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Coinbase, a leading cryptocurrency exchange, has voiced concerns about the proposed cryptocurrency tax regulations by the U.S. Internal Revenue Service (IRS). They believe that these guidelines might jeopardize both the cryptocurrency sector and the privacy rights of U.S. citizens.

The IRS has put forth a rule intending to clarify definitions for cryptocurrency brokers and lay down clear tax regulations for both brokers and their clients. This move seeks to enhance clarity in the cryptocurrency sphere and augment tax revenues.

In a formal comment letter, Coinbase communicated its reservations, noting that the proposed rule would inject “unprecedented, unchecked, and unlimited tracking into the daily lives of American citizens.”

Coinbase has urged the IRS to ensure cryptocurrencies receive equitable treatment, akin to conventional financial assets. They’ve also highlighted the risk of broad and convoluted regulations that could hinder the tax implications of cryptocurrency transactions.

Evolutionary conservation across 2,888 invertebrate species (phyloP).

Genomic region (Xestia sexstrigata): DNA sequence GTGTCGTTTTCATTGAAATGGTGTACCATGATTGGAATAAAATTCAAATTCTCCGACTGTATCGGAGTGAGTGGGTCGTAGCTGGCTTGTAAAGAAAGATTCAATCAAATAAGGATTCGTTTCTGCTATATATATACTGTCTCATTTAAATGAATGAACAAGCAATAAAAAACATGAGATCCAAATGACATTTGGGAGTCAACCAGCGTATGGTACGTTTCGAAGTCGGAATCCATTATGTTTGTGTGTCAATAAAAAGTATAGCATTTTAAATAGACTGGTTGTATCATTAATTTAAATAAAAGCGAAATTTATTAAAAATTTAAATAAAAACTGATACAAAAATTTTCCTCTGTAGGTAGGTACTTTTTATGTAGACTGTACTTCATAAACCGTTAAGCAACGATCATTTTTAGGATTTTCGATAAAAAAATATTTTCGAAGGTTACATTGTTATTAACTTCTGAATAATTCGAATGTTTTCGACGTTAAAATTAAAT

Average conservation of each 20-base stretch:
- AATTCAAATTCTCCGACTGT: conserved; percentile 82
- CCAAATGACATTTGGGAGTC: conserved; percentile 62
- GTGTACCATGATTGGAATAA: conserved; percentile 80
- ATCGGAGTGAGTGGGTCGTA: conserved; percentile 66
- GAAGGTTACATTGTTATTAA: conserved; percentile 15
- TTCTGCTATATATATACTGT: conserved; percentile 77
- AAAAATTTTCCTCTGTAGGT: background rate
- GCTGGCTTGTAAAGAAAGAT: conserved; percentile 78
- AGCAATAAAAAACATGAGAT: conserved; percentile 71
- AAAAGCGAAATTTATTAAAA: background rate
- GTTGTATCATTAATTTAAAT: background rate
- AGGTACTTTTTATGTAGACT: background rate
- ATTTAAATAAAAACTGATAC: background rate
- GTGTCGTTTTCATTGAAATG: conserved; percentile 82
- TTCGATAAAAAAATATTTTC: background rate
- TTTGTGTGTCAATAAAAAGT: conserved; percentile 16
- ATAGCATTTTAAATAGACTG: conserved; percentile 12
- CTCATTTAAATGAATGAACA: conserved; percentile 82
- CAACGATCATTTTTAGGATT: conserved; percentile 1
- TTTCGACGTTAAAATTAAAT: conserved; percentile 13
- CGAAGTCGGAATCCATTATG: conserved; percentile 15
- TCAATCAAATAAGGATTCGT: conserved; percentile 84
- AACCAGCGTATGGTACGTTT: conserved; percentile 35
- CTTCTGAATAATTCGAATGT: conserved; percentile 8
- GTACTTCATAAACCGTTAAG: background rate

Amid these discussions, the IRS highlighted potential impacts of cryptocurrencies on tax revenues just hours prior to Coinbase’s letter.

Coinbase isn’t alone in its skepticism.

The U.S.-based Blockchain Association has previously shared concerns, suggesting that such tax provisions could potentially harm the domestic cryptocurrency landscape.

In tandem with Coinbase’s statement, the IRS shed light on the growing “tax gap” challenge, emphasizing the lost revenues due to noncompliance within the digital assets sector.

Lawrence Zlatkin, vice president of tax for Coinbase Global Inc., remarked, “These rules would establish an incomprehensible and unduly burdensome set of new reporting requirements that will degrade and displace the same taxpayer services the IRS is seeking to improve.”

In alignment with the 2021 Infrastructure Investment and Jobs Act, the IRS rolled out its elaborate proposal in August. This guideline proposes extensive reporting responsibilities for various entities within the crypto realm, although it spares investors and miners.

The Infrastructure and Jobs Act (IIJA), passed nearly two years ago, demanded detailed reporting from the cryptocurrency sector.

Recently, Senator Elizabeth Warren, joined by fellow Democratic senators, petitioned the IRS to expedite the enactment of these guidelines, emphasizing that delays could result in substantial federal revenue losses.

However, Coinbase’s stance is clear – they want the IRS to adapt the proposal to only entail compliance from entities directly involved in crypto transactions, mirroring traditional financial frameworks.

The IRS will continue to entertain public feedback on this proposal until October 30, with a public discussion slated for November 11.